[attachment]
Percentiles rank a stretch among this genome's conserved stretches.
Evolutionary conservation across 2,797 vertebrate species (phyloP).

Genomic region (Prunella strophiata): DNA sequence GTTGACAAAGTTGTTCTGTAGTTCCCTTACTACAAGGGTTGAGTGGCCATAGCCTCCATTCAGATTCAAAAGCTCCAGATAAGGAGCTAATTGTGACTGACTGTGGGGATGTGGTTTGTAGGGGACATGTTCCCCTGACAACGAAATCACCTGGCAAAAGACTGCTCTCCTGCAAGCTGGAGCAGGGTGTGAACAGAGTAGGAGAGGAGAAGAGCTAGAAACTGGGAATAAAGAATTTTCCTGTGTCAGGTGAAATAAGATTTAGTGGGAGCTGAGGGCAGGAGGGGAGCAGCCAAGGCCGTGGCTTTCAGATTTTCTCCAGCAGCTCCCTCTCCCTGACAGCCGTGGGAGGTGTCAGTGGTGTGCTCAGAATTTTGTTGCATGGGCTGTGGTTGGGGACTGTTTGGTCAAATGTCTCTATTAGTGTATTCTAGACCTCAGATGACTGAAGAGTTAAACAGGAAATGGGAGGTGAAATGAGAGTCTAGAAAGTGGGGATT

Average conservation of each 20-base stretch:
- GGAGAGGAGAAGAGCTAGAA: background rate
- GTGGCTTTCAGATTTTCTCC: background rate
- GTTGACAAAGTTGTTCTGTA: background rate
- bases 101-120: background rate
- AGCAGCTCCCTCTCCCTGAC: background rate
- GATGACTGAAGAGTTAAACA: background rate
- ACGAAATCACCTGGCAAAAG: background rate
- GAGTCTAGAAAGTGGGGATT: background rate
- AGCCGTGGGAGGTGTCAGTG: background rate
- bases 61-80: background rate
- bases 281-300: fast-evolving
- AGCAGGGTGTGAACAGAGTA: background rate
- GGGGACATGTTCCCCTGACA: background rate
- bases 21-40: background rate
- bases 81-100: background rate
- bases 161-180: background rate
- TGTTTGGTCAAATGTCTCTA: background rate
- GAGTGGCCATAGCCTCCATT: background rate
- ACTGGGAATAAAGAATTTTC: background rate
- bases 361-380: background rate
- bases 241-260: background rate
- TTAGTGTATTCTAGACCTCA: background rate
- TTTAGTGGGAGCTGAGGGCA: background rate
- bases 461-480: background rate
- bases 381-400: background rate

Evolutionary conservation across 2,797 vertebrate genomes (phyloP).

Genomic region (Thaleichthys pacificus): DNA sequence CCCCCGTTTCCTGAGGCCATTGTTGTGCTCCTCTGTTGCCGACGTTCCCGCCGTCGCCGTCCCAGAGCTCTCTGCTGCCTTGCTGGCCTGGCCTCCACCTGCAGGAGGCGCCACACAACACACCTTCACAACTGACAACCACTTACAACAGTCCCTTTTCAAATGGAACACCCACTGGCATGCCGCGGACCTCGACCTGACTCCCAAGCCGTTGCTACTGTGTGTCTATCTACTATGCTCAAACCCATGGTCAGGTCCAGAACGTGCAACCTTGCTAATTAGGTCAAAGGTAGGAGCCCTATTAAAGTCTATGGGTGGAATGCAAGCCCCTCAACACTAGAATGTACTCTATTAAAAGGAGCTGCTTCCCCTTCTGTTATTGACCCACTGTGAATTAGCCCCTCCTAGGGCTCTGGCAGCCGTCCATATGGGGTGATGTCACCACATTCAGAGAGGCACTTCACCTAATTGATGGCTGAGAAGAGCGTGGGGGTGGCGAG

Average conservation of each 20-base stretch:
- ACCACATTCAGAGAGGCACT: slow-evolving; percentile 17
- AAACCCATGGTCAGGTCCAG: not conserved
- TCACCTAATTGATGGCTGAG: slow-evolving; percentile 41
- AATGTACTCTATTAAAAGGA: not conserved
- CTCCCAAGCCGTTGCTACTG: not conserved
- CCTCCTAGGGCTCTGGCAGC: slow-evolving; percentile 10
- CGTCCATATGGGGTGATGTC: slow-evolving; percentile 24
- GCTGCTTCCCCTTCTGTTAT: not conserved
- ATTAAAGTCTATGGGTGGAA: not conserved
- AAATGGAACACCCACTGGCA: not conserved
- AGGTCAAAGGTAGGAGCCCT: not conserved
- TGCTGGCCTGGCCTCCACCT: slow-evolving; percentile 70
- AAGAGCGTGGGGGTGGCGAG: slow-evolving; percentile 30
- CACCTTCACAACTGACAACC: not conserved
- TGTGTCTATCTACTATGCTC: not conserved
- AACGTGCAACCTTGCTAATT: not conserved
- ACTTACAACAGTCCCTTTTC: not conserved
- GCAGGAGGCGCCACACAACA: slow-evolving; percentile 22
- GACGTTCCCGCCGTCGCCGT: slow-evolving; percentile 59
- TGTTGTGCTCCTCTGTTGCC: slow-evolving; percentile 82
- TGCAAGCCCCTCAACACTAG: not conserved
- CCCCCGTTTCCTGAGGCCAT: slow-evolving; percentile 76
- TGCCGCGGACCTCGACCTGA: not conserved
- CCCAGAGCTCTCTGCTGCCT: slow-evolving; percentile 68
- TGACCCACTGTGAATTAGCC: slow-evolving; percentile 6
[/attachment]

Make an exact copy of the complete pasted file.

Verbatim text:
Percentiles rank a stretch among this genome's conserved stretches.
Evolutionary conservation across 2,797 vertebrate species (phyloP).

Genomic region (Prunella strophiata): DNA sequence GTTGACAAAGTTGTTCTGTAGTTCCCTTACTACAAGGGTTGAGTGGCCATAGCCTCCATTCAGATTCAAAAGCTCCAGATAAGGAGCTAATTGTGACTGACTGTGGGGATGTGGTTTGTAGGGGACATGTTCCCCTGACAACGAAATCACCTGGCAAAAGACTGCTCTCCTGCAAGCTGGAGCAGGGTGTGAACAGAGTAGGAGAGGAGAAGAGCTAGAAACTGGGAATAAAGAATTTTCCTGTGTCAGGTGAAATAAGATTTAGTGGGAGCTGAGGGCAGGAGGGGAGCAGCCAAGGCCGTGGCTTTCAGATTTTCTCCAGCAGCTCCCTCTCCCTGACAGCCGTGGGAGGTGTCAGTGGTGTGCTCAGAATTTTGTTGCATGGGCTGTGGTTGGGGACTGTTTGGTCAAATGTCTCTATTAGTGTATTCTAGACCTCAGATGACTGAAGAGTTAAACAGGAAATGGGAGGTGAAATGAGAGTCTAGAAAGTGGGGATT

Average conservation of each 20-base stretch:
- GGAGAGGAGAAGAGCTAGAA: background rate
- GTGGCTTTCAGATTTTCTCC: background rate
- GTTGACAAAGTTGTTCTGTA: background rate
- bases 101-120: background rate
- AGCAGCTCCCTCTCCCTGAC: background rate
- GATGACTGAAGAGTTAAACA: background rate
- ACGAAATCACCTGGCAAAAG: background rate
- GAGTCTAGAAAGTGGGGATT: background rate
- AGCCGTGGGAGGTGTCAGTG: background rate
- bases 61-80: background rate
- bases 281-300: fast-evolving
- AGCAGGGTGTGAACAGAGTA: background rate
- GGGGACATGTTCCCCTGACA: background rate
- bases 21-40: background rate
- bases 81-100: background rate
- bases 161-180: background rate
- TGTTTGGTCAAATGTCTCTA: background rate
- GAGTGGCCATAGCCTCCATT: background rate
- ACTGGGAATAAAGAATTTTC: background rate
- bases 361-380: background rate
- bases 241-260: background rate
- TTAGTGTATTCTAGACCTCA: background rate
- TTTAGTGGGAGCTGAGGGCA: background rate
- bases 461-480: background rate
- bases 381-400: background rate

Evolutionary conservation across 2,797 vertebrate genomes (phyloP).

Genomic region (Thaleichthys pacificus): DNA sequence CCCCCGTTTCCTGAGGCCATTGTTGTGCTCCTCTGTTGCCGACGTTCCCGCCGTCGCCGTCCCAGAGCTCTCTGCTGCCTTGCTGGCCTGGCCTCCACCTGCAGGAGGCGCCACACAACACACCTTCACAACTGACAACCACTTACAACAGTCCCTTTTCAAATGGAACACCCACTGGCATGCCGCGGACCTCGACCTGACTCCCAAGCCGTTGCTACTGTGTGTCTATCTACTATGCTCAAACCCATGGTCAGGTCCAGAACGTGCAACCTTGCTAATTAGGTCAAAGGTAGGAGCCCTATTAAAGTCTATGGGTGGAATGCAAGCCCCTCAACACTAGAATGTACTCTATTAAAAGGAGCTGCTTCCCCTTCTGTTATTGACCCACTGTGAATTAGCCCCTCCTAGGGCTCTGGCAGCCGTCCATATGGGGTGATGTCACCACATTCAGAGAGGCACTTCACCTAATTGATGGCTGAGAAGAGCGTGGGGGTGGCGAG

Average conservation of each 20-base stretch:
- ACCACATTCAGAGAGGCACT: slow-evolving; percentile 17
- AAACCCATGGTCAGGTCCAG: not conserved
- TCACCTAATTGATGGCTGAG: slow-evolving; percentile 41
- AATGTACTCTATTAAAAGGA: not conserved
- CTCCCAAGCCGTTGCTACTG: not conserved
- CCTCCTAGGGCTCTGGCAGC: slow-evolving; percentile 10
- CGTCCATATGGGGTGATGTC: slow-evolving; percentile 24
- GCTGCTTCCCCTTCTGTTAT: not conserved
- ATTAAAGTCTATGGGTGGAA: not conserved
- AAATGGAACACCCACTGGCA: not conserved
- AGGTCAAAGGTAGGAGCCCT: not conserved
- TGCTGGCCTGGCCTCCACCT: slow-evolving; percentile 70
- AAGAGCGTGGGGGTGGCGAG: slow-evolving; percentile 30
- CACCTTCACAACTGACAACC: not conserved
- TGTGTCTATCTACTATGCTC: not conserved
- AACGTGCAACCTTGCTAATT: not conserved
- ACTTACAACAGTCCCTTTTC: not conserved
- GCAGGAGGCGCCACACAACA: slow-evolving; percentile 22
- GACGTTCCCGCCGTCGCCGT: slow-evolving; percentile 59
- TGTTGTGCTCCTCTGTTGCC: slow-evolving; percentile 82
- TGCAAGCCCCTCAACACTAG: not conserved
- CCCCCGTTTCCTGAGGCCAT: slow-evolving; percentile 76
- TGCCGCGGACCTCGACCTGA: not conserved
- CCCAGAGCTCTCTGCTGCCT: slow-evolving; percentile 68
- TGACCCACTGTGAATTAGCC: slow-evolving; percentile 6